July 8th, 2009
by admin

Welcome to my blog. Welcome to my head-space.

There are already at least three of us in here already, and we are having a lot of conversations at the moment; you’re welcome to eavesdrop or to join in by making a comment.

I say there are at least three; sometimes I use initials for them. Let me introduce them to you.

Firstly, there’s Scientific Rationalist Chris (“SR”). He’s the sarky one that you get to see most of, because he’s largely got control of the language centre here. He analyses everything into the ground and then tries to synthesise it right back up there, preferably further. He likes everything in order, understandable, clear, precise and he would say “simple” though the rest of us think he complicates things horribly. He’s not very touchy-feely, though. And he’s not as bright as he thinks he is. At all.

Then there’s Emotional Chris (“EC”). She’s the one who FEELS everything, who wants to be, to do, to experience, to have it all, and to have it all NOW. She has problems with impulse control (says SR), no forethought (says SR) and she exaggerates everything and it’s either wonderful or terrible (says SR). She doesn’t tend to remember bad stuff if she can get out to play and have a good time, but my goodness can she SULK! (says SR).

Lastly, at least for the moment, there’s “GF”. It’s a bit of a mystery to SR. SR very rarely hears from it, and doesn’t know whether it’s male, female or whatever else, but when he does hear, it’s obvious that GF is amazingly more intelligent than SR is; what happens is bursts of an amazing amount of wonderfully logical stuff (SR suspects) which SR has to work very hard to make sense of, but when it’s put into order (see above) SR looks MUCH more intelligent than he really is. Which is good (no, it isn’t, you’re already too big headed – EC and GF). GF however talks a lot more to EC and can talk in emotions, so EC loves GF (SR can’t do emotions, let alone talk about them – typical male – EC).

You can interpret “GF” as “God Factor” or as “God-follower”, or as “Good friend”. SR isn’t certain if any of those is exactly right, but GF is BIG, so this might be the BGF. SR is going to get a slap for this from both EC and GF, but he doesn’t think GF is really very practical – Will E. Coyote, superrr genius [slap] {slap}

SR is pretty certain that this stuff we do improves our collective ability to get GF on side, and everyone agrees that is a GOOD THING. Though SR is nervous where it might take us. But we’re going there anyway.

EC says GF is part of us, and we’re part of him, and everything else is part of him too, and there’s so much MORE, and it’s all WONDERFUL, and don’t you understand? And SR doesn’t really. SR doesn’t see how this makes sense, but maybe at least GF is connected with all of that. Maybe. No real evidence, and SR likes evidence. GF has shown this to EC quite often, but SR didn’t understand their language, and he used to get scared (still does, really, but he’s trying to be a team player).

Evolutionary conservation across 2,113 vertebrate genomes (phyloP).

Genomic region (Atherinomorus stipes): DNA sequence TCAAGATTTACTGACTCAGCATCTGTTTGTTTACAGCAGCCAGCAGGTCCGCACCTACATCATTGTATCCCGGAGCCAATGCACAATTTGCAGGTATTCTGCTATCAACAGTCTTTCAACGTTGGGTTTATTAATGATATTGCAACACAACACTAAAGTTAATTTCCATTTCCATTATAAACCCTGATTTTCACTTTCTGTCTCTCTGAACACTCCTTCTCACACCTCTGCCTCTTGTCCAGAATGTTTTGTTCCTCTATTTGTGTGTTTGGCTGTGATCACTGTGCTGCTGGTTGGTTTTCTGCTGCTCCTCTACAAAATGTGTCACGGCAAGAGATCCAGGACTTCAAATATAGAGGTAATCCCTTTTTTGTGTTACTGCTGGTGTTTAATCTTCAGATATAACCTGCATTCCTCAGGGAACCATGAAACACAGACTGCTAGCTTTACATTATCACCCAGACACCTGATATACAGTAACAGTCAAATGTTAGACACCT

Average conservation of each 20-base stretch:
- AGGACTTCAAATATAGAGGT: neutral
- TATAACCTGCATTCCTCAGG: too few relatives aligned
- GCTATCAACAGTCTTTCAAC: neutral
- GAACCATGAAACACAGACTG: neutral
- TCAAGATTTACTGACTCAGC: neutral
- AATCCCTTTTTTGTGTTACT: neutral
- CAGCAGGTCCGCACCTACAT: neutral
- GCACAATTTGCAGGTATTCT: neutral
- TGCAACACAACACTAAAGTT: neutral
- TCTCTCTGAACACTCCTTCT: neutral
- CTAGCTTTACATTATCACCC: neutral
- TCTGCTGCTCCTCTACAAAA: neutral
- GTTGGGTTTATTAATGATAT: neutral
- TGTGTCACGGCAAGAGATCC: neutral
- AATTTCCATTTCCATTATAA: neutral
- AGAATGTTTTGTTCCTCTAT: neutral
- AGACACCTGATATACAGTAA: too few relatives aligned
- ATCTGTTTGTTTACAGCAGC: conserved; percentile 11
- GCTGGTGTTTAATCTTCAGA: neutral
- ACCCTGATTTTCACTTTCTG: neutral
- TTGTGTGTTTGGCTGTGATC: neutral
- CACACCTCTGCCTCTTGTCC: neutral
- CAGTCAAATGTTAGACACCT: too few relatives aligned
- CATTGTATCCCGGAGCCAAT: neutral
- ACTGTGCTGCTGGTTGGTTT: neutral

EC just says “LOVE you, GF”.

So there you have us, and we are one person, “3 in 1”, as you might say. Think penetrating oil rather than trinity, for two reasons – first, SR will get big-headed otherwise, secondly, you will be falling into at least one heresy and possibly several. You can try doing ego, id, superego as well, and that isn’t a good fit either. Neither, probably is my SR-EC-GF set, but it works for us at the moment

SR says “Come and discuss with us, argue, analyse, synthesise”.

EC says “Come and play with us, experience with us”.

GF says “Come and be/do/think/journey/understand/love with us.

Comments (2)

  • Chris says:

    Astute observers may have noticed that my categories here bear some resemblance to the parent-adult-child divisions used in Transactional Analysis, a system of analysis of interpersonal relationships developed by the psychologist Eric Berne. I have in part based this imaginary division of myself on Berne’s idea, but have not used his categories. There is a general similarity of SR to the adult, EC to the child and GF to the adult, but I experience SR as operating in the analytical, rational manner rather than GF, and EC has some significant parent-like qualities. SR and EC get on more as siblings than as parent-child, in which case GF takes an adult role (sometimes) in sorting out squabbles. Though they also adopt parent-child roles, curiously sometimes in either direction.
    I consider transactional analysis to be a very powerful tool in analysing personal relationships; my SR/EC/GF categories would not be so useful for that purpose.
    Incidentally, note what I do here, taking the general outline of a system, stripping out the specifics and re-applying it. I do this also with spiritual exercises from various religions and other sources; this avoids problems of eclecticism, difficulties of synthesis and conflicts of symbology. Using Buddhist, Hindy and Taoist meditation techniques in Christian practice is an example.

  • Chris says:

    It is also correct to say that in some of his later work, Berne subdivides each of the P, A, C divisions into three, so you end up with PP, PA, PC, AP, AA, AC, CP, CA, CC for nine divisions. For me, each of SR and EC have some P, A & C characteristics with radically different weightings; I don’t know about GF because I don’t have access to the inner workings.
    I didn’t think it useful to try to use subdivisions in the general exercise I’m doing on this blog.

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